Dancing Into the Future

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Though Black Entertainment Television is about to undergo a major transition with the departure of founder and CEO Robert Johnson at the end of this year, there are already clear signs of how BET will evolve in its new era. While the departure of legendary founders can often produce a difficult transition, BET will be ruled by someone who is intimately familiar with its inner workings.

Debra Lee, who becomes CEO at the end of this year, is currently the company's president and chief operating officer. Trained as an attorney at Harvard Law School, Lee has been with BET for 19 years and has been the company's No. 2 executive since 1996.

And she clearly knows how she plans to steer the ship. “BET is 25 years old, but we have to look ahead to the next 25 years in terms of where we take programming and where we take the brand,” Lee says.

To better understand that future, BET top management spent several months last year developing a three-to-five-year plan for the business. As part of that process, they hired outside consultants from Booze Allen Hamilton to study the company's brand and audience by interviewing senior executives, advertisers, affiliates and over 900 African-Americans who had watched BET within a 60-day period.

The study highlighted several things that have become the basis for new programming and marketing strategies. Most notably, Lee explains that BET's programming strategy will now be more tightly focused on African-Americans 18 to 34 and that the company will ramp up its original fare.

That involves producing about one new series each quarter, says Stephen Hill, BET's executive vice president of entertainment and music programming. “We understand it is the way to build the network. We are in development [on the largest slate in our history]; we are looking at the future. We are all wearing our shades because the future is so bright.”

Research has indicated that the network's viewers want more comedy and programs that reflect their lives, so BET is working to revitalize its long-running Comic View franchise. It is developing new comedy talent and has commissioned at least two new reality shows, Hill notes.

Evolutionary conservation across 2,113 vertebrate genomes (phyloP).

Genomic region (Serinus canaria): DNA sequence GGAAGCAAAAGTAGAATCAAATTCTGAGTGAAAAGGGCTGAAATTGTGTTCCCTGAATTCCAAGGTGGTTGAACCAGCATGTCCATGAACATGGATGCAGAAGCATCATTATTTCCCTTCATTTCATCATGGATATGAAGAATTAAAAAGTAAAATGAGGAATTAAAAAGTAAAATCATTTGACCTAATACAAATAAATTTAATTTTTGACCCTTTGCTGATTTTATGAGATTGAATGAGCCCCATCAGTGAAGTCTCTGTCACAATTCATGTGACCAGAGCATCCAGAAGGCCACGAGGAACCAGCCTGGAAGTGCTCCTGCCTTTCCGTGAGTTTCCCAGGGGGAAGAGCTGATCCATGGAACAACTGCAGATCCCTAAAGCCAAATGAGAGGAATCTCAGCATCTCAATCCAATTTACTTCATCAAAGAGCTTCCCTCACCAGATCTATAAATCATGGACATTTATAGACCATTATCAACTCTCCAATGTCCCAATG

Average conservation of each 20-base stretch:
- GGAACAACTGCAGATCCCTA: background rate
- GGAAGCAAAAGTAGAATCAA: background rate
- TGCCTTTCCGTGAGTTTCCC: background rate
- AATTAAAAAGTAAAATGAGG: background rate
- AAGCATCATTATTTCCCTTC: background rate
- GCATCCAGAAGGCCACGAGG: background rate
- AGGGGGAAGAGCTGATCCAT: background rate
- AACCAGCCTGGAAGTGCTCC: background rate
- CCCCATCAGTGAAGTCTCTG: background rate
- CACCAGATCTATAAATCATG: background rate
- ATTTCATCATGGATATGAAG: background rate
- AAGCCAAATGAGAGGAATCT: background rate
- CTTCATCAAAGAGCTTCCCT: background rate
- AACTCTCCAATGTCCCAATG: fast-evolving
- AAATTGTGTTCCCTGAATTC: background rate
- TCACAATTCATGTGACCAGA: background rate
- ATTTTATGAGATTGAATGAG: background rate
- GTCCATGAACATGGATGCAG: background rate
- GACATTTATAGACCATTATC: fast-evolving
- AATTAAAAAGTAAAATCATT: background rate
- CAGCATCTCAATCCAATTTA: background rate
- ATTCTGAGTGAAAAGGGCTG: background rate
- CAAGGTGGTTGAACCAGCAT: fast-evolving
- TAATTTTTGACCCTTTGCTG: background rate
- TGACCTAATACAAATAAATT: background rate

Informational programming, such as The Cousin Jeff Chronicles and the BET Nightly News, are also part of the push to create more programming that relates to the experiences and lives of BET's core audience.

And, the network also continues to invest heavily in specials and event programming. Besides such shows as BET Awards and Celebration of Gospel, the network recently aired its first fashion show, Rip the Runway, and next fall it will produce a gala event celebrating its silver anniversary.

Last year's research also produced a new on-screen look and marketing strategy says Kelli Lawson, executive vice president of corporate marketing.

Since the late 1990s, BET had promoted itself as the place for African-American stars in the sports, music and entertainment arena with the tag line “Black Star Power.” But last year, the network opted to adopt a more down-to-Earth tagline: “It's My Thing.”

“It reflects the fact that we want to turn the lens on our viewers to create a meaningful one-on-one relationship on their own terms. Ultimately, we want to give our viewers a feeling of ownership and equity in BET programming,” Lawson says.

While BET and Viacom executives stress that the division will continue to be independently managed, some closer ties between BET and various Viacom divisions are in the works. Most important, MTV Networks has taken over BET's affiliate-sales efforts. Lee and Johnson stress that the move is designed to boost their negotiating clout with operators and will not lead to tighter MTVN control over BET.

MTVN will help BET's digital networks build up their distribution, says Paxton Baker, executive vice president of BET Digital Networks and BET Event Productions.

The first priority will be BET Jazz, which reaches about 11 million homes and has been profitable for about three years, even though about 40% of its programming is original. But MTV will also be pushing BET Gospel, which only is available in Atlanta in about 100,000 homes. “MTV Networks is very committed to helping BET Jazz and BET Gospel reach a much wider audience,” Baker says.

BET also plans to use Viacom assets to improve its programming and marketing. CBS News is helping BET with its newscast, and it is also talking to Paramount about acquisitions and potential movie projects, Lee says.

BET invested in the film Diary of a Mad Black Woman and heavily promoted it during its shows. That helped Diary, which was released by Lions Gate, open as the highest-grossing movie on its opening weekend in late February, according to Lee.

“With Diary and other films, we have proven time and again that we can really help African-American movies open,” Lee says. “We are looking to further develop the movie strategy and put the BET brand on more theatrical movies. Our sister networks, MTV and Nickelodeon, have already been successfully doing that with Paramount.”

BET is establishing closer ties to other Viacom entities. It participates in Viacom Plus, which allows advertisers to buy inventory across a number of Viacom platforms. The network also engages in cross promotions with other Viacom networks and divisions. “There are a ton of promotional synergies that we can leverage by working with our siblings,” Lawson says.

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